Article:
[Barbara Kelley, Save Our ecoSystems was excluded from that process because she took a no-compromise approach]

 


"A Personal Story: A Public Issue"
By Barbara Kelley
(in the same publication, March 1989)

... The crowning climax of our work was the victorious outcome of SOS versus Clarke ... 
[Barbara's suit against the BLM for their spraying - she lived near some BLM checkerboards in the Cascade foothills]
.... "The Ninth Circuit Court of Appeals granted us both a resounding victory, upholding the injunction of herbicide spraying in public forests and expanding its boundaries. [NCAP] entered the legal arena at this point and, without the necessity of further legal arguments, successfully pressed for the extension of the injunction to all of the Northwest (NCAP v. Block). Several other suits followed and Region V USFS in California halted its own use of herbicides.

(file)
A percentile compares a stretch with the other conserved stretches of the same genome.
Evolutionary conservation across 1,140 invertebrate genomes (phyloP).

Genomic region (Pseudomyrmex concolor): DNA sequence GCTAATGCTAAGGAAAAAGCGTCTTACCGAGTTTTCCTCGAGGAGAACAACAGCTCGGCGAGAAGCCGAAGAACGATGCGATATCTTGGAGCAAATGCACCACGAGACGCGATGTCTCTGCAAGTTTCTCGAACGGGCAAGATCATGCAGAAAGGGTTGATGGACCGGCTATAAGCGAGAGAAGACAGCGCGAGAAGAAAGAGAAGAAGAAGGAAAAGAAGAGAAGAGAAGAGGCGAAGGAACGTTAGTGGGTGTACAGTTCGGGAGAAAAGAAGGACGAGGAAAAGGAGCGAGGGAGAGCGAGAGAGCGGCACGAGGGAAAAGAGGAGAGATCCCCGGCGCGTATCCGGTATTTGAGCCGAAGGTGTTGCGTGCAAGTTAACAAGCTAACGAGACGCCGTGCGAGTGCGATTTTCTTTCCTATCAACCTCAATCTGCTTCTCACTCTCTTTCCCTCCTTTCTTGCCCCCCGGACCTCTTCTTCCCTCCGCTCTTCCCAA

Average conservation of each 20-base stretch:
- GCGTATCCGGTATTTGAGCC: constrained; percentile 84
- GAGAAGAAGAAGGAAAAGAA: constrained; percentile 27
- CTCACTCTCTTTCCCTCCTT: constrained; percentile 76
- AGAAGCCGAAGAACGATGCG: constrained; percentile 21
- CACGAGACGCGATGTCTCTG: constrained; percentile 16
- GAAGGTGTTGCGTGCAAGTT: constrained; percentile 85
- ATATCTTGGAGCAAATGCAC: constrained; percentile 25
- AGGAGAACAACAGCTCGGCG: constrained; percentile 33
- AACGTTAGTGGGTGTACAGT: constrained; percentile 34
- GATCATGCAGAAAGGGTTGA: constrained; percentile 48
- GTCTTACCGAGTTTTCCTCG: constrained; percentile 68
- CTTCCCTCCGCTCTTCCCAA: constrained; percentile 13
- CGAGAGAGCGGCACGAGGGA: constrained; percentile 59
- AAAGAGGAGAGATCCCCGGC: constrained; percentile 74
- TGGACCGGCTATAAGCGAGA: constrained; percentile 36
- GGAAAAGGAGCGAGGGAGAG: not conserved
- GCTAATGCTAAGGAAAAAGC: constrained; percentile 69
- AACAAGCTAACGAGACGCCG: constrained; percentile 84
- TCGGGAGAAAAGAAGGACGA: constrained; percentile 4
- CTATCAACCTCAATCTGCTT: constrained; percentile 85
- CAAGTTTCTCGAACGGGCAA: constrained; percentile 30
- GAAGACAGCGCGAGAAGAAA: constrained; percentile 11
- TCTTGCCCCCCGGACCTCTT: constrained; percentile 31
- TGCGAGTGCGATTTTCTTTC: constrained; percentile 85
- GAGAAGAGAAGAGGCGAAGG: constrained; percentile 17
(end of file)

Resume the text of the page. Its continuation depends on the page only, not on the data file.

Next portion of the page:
Ultimately, the Chief of the USFS placed a ban on herbicide spraying on all USFS forests and BLM "followed suit". We rejoiced. ...
The ban that has protected our public forests since 1983 is now being threatened. The USFS is about to make a motion to dissolve the injunction. ... Judge Burns, pressed on one side by the timber interests as represented by the USFS, and on the other by preservationists, has opted for mediation prior to dissolving the injuction. We are not optimistic about this turn of events.